Because the Cloud Clay pieces are bigger than the holes in the burlap they won’t pull through it and the Cloud Clay pieces on the back will keep the pieces on the front in place and secure. Check that everything looks good and set aside to dry while you do the sewing.

For the cuff, take three pieces of wool felt and cut them into the lengths to use for the cuff. The inner piece (grey in this case) needs to be wider and slightly shorter than the outer pieces. You need to make the cuff large enough so that you can pull the cuff on and off your wrist without requiring a clasp but not so large that it falls off!

Start by sewing the gray felt into a circle to make the base of the cuff. Over the top of this add a piece of dark pink felt – it will be narrower and just a little bit longer than the grey felt. Sew it to the grey felt using small stitches and coordinating color thread.

On top of that, add another layer of lighter pink felt – it will be narrower and just a little bit longer than the previous piece of pink felt. Sew it in place.

Once the Cloud Clay on the burlap layer is dry, you can add it. Use small stitches and make a stitch over each of the burlap threads to make sure that the burlap won’t fray any further and to affix it to the felt layers below.

The finished cuff is a quaint and unusual mix of Cloud Clay, felt and burlap, a little bit chunky, and a lot of fun!

You could take this design idea a step further and instead of using small balls of clay, make your own molded embellishments by pressing small pieces of Cloud Clay into a mold. Place the molded shape on top of the burlap and press another piece of Cloud Clay to the back of it to make your piece is secure.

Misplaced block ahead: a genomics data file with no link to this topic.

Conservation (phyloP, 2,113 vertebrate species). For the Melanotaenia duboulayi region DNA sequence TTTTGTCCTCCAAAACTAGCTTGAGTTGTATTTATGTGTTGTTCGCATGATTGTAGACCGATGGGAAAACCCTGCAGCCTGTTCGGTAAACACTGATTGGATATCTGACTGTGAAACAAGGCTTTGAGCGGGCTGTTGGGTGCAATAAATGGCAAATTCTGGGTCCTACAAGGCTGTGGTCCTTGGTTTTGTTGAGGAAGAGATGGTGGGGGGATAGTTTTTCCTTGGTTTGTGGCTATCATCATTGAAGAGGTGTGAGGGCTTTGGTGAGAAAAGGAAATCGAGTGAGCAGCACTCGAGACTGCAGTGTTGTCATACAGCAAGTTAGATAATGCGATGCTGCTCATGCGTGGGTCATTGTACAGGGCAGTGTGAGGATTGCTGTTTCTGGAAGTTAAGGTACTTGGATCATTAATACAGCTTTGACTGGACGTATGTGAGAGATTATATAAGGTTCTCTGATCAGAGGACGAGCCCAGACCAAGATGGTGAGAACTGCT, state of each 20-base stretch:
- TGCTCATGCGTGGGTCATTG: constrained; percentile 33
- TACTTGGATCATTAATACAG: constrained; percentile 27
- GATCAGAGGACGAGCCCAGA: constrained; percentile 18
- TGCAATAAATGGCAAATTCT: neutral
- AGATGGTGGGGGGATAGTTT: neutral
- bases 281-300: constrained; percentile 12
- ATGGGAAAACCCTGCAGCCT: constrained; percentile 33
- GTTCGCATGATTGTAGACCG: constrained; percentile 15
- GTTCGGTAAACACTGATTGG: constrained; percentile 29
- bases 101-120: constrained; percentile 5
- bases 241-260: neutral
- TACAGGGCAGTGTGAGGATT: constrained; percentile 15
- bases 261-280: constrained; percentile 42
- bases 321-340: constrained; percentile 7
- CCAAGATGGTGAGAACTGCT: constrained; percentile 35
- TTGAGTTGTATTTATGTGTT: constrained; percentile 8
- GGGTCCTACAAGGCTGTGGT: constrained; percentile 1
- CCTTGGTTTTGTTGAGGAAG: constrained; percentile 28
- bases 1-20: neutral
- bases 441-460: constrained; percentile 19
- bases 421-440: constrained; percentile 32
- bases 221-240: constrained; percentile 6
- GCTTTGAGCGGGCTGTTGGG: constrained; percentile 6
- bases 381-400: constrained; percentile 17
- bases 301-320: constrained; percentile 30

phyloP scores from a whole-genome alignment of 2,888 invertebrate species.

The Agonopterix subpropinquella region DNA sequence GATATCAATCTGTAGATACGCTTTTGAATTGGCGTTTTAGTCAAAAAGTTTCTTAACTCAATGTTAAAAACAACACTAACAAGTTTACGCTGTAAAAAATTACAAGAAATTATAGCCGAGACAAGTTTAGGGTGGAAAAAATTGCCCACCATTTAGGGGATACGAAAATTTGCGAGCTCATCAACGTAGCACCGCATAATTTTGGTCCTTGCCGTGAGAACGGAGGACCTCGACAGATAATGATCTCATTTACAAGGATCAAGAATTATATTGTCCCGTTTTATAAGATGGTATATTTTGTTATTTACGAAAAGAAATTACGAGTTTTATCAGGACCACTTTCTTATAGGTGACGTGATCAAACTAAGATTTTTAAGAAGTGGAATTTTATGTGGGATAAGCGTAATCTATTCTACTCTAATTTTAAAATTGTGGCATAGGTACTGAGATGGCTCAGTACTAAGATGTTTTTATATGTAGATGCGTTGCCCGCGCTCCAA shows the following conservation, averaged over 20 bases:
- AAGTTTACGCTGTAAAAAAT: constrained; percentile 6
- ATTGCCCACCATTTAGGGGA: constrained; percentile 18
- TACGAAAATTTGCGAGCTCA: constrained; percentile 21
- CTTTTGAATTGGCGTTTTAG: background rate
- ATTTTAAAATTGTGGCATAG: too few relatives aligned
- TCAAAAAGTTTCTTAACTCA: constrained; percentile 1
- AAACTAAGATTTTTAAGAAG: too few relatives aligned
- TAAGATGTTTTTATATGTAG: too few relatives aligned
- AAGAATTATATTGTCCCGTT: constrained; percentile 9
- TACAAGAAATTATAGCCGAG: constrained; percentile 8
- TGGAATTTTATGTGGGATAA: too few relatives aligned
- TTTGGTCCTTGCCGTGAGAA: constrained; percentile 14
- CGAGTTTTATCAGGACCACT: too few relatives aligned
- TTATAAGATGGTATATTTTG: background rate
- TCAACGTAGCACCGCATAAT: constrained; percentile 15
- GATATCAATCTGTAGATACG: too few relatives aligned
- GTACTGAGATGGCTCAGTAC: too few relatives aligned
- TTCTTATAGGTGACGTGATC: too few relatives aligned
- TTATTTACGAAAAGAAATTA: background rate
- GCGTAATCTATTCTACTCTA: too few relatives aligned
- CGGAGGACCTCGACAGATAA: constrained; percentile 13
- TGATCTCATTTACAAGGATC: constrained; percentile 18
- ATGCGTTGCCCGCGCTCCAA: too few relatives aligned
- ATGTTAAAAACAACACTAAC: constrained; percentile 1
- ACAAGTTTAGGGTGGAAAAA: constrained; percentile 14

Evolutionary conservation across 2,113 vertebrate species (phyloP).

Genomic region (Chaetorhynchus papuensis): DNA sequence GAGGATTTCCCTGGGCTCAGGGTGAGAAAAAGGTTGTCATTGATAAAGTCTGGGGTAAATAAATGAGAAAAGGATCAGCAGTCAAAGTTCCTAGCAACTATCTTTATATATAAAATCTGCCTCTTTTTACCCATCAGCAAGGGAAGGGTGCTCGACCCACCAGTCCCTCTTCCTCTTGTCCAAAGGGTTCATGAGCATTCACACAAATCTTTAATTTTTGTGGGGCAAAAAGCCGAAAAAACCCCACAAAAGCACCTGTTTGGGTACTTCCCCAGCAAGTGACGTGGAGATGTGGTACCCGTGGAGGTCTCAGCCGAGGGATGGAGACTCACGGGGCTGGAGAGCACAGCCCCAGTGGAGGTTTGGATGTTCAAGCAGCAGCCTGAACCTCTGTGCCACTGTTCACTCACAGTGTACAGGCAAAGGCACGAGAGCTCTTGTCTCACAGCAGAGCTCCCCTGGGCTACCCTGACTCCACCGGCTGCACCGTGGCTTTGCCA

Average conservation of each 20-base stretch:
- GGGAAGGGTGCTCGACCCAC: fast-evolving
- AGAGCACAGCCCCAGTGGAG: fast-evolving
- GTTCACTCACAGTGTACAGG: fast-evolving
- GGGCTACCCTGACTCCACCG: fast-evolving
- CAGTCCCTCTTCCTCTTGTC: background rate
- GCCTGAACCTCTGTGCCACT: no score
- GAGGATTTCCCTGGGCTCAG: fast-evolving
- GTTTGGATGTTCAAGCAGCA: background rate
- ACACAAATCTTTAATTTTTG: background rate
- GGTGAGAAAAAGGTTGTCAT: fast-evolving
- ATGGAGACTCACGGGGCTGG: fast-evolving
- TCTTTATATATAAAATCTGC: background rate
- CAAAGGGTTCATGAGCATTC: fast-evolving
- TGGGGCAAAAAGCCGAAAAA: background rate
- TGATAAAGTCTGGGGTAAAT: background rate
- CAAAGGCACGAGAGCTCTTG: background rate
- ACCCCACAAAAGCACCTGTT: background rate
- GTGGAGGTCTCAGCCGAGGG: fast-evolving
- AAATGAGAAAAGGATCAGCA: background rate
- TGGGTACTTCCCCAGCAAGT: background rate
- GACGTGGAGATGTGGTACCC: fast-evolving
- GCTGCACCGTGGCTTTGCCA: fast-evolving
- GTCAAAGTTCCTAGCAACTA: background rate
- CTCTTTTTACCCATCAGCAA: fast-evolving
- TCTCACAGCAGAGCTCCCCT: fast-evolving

You can make your own molds using a molding compound and buttons or other found objects or you may find small molds used for candy making that will have nice design elements you can use.

by Helen Bradley for AMACO (www.amaco.com)

Secret Garden Beaded Bracelet

Crafts ’n things Craft of the Day

Capture the beauty of a summer garden in full bloom with an easy-breezy beaded bracelet.

Materials

  • Ruby Czech glass bell-shaped flower beads, center-drilled, 8mm, 25
  • Swarovski Faceted Crystal Bicone Beads, assorted colors, 50
  • Blue Moon Beads Sterling-Plated Chain, medium wide cable, 7” length
  • Sterling silver headpins, 22-gauge, 1” long, 25
  • Silver jump ring
  • Lobster clasp

Tools

  • Round-nose pliers

Directions

STEP 1

Place two different colored bicone beads on a headpin. Place a bell-shaped flower bead on the headpin so the opening of the bell faces the beads.

STEP 2